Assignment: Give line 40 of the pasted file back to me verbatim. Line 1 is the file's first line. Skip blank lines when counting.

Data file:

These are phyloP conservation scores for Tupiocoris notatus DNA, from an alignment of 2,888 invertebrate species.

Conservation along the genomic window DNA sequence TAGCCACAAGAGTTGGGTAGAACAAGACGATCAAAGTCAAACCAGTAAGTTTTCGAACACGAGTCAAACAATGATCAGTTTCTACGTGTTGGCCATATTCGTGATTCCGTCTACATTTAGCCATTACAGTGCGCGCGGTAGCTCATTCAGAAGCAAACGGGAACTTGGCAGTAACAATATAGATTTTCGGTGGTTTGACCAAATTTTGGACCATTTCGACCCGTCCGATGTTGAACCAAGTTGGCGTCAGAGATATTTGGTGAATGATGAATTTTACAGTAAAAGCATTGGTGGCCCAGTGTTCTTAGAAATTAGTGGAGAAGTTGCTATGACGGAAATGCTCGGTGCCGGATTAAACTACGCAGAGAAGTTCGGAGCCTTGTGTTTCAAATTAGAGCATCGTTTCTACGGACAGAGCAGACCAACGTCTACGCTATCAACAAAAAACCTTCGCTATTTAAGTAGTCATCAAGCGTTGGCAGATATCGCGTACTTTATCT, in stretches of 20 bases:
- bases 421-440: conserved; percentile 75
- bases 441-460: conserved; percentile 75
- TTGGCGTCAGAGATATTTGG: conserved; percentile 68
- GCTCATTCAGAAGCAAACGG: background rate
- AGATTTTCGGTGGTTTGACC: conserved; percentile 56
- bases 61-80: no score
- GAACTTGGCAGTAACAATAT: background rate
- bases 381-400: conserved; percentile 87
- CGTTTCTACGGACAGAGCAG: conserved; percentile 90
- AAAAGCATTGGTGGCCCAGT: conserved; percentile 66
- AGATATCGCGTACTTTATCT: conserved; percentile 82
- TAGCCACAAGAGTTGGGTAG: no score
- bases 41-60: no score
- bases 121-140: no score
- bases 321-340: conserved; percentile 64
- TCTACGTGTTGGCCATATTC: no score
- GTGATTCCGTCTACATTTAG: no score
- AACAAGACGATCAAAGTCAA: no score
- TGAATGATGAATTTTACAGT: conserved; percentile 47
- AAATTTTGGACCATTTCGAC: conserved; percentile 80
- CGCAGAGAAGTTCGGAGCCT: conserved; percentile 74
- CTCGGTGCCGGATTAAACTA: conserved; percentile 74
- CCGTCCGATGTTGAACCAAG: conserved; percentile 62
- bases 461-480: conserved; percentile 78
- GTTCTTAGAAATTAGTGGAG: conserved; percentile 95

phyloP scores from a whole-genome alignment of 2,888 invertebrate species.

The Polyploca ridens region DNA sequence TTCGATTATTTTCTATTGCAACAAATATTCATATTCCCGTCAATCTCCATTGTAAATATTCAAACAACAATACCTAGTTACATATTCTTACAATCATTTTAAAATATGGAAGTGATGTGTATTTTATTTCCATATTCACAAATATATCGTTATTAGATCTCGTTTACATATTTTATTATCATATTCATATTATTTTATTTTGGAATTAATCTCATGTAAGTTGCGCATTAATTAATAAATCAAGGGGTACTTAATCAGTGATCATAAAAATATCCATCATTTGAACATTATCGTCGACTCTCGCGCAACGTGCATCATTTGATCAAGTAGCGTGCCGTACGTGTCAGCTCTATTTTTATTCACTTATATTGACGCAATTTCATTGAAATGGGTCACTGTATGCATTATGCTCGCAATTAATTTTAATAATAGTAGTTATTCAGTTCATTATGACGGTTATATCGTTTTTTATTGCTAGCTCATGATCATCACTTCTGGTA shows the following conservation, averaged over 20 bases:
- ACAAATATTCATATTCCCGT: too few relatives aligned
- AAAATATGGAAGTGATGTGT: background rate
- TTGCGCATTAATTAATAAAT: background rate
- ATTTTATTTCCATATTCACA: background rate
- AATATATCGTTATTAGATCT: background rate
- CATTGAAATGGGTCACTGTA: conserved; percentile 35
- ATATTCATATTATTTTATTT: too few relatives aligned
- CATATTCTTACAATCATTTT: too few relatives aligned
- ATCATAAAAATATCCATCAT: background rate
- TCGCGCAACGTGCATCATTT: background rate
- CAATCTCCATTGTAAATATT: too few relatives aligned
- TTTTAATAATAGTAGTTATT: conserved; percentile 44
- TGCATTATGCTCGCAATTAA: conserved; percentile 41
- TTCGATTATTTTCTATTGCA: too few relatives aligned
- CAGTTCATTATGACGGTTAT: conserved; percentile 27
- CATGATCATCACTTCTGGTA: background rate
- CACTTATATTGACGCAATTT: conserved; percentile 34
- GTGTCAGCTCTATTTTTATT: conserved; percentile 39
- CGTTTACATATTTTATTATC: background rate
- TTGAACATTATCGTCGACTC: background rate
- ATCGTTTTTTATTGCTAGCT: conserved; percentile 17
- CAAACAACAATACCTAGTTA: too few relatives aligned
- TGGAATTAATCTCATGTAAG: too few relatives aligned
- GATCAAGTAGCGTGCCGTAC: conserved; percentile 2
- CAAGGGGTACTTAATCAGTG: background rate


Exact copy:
- CAATCTCCATTGTAAATATT: too few relatives aligned